This question has many duplicates and almost-duplicates on SO, yet almost none of the answers I've seen explore the pitfalls of their chosen solutions.
There are several ways how to associate an arbitrary data pointer with a window, and there are 2 different situations to consider. Depending on the situation, the possibilities are different.
I'm assuming that the problem isn't getting the data pointer into the
WNDPROC initially, but rather, how to store it for subsequent calls.
Method 1: cbWndExtra
When Windows creates an instance of a window, it internally allocates a
WND struct. This struct has a certain size, contains all sorts of window-related things, like its position, its window class, and its current WNDPROC. At the end of this struct, Windows optionally allocates a number of additional bytes that belong to the struct. The number is specified in
WNDCLASSEX.cbWndExtra, which is used in
This implies that this method can only be used if you are the person who registers the window class, i.e. you are authoring the window class.
Applications cannot directly access the
WND struct. Instead, use
GetWindowLong[Ptr]. Non-negative indices access memory inside the extra bytes at the end of the struct. "0" will access the first extra bytes.
This is a clean, and fast way of doing it, if you are authoring the window class. Most Windows internal controls seem to use this method.
Unfortunately, this method does not play so well with dialogs (
DialogBox family). You would have a dialog window class in addition to providing the dialog template, which can become cumbersome to maintain (unless you need to do so for other reasons anyway). If you do want to use it with dialogs, you must specify the window class name in the dialog template, make sure this window class is registered before showing the dialog, and you need to implement a
WNDPROC for the dialog (or use
DefDlgProc). Offset all accesses to the extra memory by
DLGWINDOWEXTRA (including the value of
cbWndExtra). See also below for an extra method exclusive to dialogs.
Method 2: GWLP_USERDATA
WND struct happens to contain one pointer-sized field, which is not used by the system. It is accessed using
GetWindowLongPtr with a negative index. A negative index will access fields inside the
WND structure. Note that according to this, the negative indices do not seem to represent memory offsets, but are arbitrary.
The problem with
GWLP_USERDATA is that it is not clear, and it has not been clear in the past, what exactly the purpose of this field is, and hence, who the owner of this field is. See also this question. The general consensus is that there is no consensus. It is likely that
GWLP_USERDATA was meant to be used by users of the window, and not authors of the window class. This implies that using it inside of the WNDPROC is incorrect, as the WNDPROC is always provided by the window class author.
Most standard windows controls (e.g.
EDIT) adhere to this and do not use
GWLP_USERDATA internally, leaving it free for the window which uses these controls. The problem is that there are WAY too many examples, including on MSDN and on SO, which break this rule and use
GWLP_USERDATA for implementation of the window class. This takes away the cleanest and simplest method for a control user to associate a context pointer with it. At worst, the user code does not know that
GWLP_USERDATA is occupied, and may overwrite it, which likely crashes the application.
Because of this longstanding dispute about the ownership of
GWLP_USERDATA, it is not generally safe to use it. If you are authoring a window class, you probably never should have used it anyway. If you are using a window, you should only do so if you are certain that it is not used by the window class.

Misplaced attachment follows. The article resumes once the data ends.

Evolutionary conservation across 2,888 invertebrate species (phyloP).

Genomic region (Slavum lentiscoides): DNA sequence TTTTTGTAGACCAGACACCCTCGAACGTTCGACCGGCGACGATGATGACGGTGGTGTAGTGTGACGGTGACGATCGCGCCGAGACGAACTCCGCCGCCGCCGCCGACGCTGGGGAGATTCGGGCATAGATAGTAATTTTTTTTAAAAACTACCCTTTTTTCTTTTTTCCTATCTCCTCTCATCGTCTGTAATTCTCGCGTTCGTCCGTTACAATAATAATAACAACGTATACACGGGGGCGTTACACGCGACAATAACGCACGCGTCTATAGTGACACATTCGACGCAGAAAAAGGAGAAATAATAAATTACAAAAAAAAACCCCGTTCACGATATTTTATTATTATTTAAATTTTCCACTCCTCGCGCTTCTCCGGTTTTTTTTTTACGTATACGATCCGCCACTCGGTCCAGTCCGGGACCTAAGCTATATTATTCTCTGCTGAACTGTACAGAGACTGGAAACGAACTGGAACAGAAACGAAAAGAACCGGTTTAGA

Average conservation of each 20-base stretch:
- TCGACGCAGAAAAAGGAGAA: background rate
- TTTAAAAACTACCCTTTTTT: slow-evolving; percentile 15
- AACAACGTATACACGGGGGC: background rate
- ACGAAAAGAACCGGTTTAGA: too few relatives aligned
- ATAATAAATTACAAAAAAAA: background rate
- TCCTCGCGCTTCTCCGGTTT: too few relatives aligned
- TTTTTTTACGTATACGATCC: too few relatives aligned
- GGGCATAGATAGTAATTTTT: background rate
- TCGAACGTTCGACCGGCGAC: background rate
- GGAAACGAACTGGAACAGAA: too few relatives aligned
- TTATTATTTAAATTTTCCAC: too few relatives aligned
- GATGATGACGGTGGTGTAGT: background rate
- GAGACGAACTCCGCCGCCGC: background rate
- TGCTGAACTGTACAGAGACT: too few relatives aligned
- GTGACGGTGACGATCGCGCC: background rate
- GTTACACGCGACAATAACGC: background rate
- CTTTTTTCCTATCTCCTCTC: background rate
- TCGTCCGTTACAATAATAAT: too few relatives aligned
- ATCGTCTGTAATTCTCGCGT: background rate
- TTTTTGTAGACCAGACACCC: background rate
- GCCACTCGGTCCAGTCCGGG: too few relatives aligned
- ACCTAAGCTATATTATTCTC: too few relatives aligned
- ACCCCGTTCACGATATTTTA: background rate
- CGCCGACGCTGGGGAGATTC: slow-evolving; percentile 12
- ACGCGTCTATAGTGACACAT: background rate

Method 3: SetProp
SetProp family of functions implements access to a property table. Each window has its own, independent properties. The key of this table is a string at API surface level, but internally it is really an ATOM.
SetProp can be used by window class authors, and window users, and it has issues too, but they are different from
GWLP_USERDATA. You must make sure that the strings used as the property keys do not collide. The winodw user may not necessarily know what strings the window class author is using internally. Even though conflicts are unlikely, you can avoid them entirely by using a GUID as string, for example. As is evident when looking at the contents of the global atom table, many programs use GUIDs this way.
SetProp must be used with care. Most resources do not explain the pitfalls of this function. Internally, it uses
GlobalAddAtom. This has several implications, which need to be considered when using this function:
Instead of a string, you can use an
ATOM which you yourself have registered with
GlobalAddAtom. This will improve performance;
SetProp internally uses
ATOMs as property keys, never strings. Passing an
ATOM skips the lookup in the global atom table.
The number of possible string atoms in the global atom table is limited to 16384, system-wide. It is a bad idea to use many different property names, let alone if those names are dynamically generated at runtime. Instead, you can use a single property to store a pointer to a structure that contains all the data you need.
If you are using a GUID, it is safe to use the same GUID for every window you are working with, even across different software projects, since every window has its own properties. This way, all of your software will only use up at most two entries in the global atom table (you'll need one GUID for authored window classes, and one for used windows). In fact, it might make sense to define two de-facto standard GUIDs everyone can use for their context pointers.
Because properties use
GlobalAddAtom, you must make sure that the atoms are unregistered. Global atoms are not cleaned up when the process exists and will clog up the global atom table until the operating system is restarted. To do this, you must make sure that
RemoveProp is called. A good place for this is usually
Global atoms are reference-counted. This implies that the counter can overflow at some point. To protect against overflows, once the reference count of an atom reaches 65536, the atom will stay in the atom table forever, and no amount of
GlobalDeleteAtom can get rid of it.
Avoid having many different atom names if you want to use
SetProp. Other than that,
GetProp is a very clean and defensive approach. The dangers of atom leaks could be greatly mitigated if developers agreed upon using the same 2 atom names for all windows, but that is not going to happen.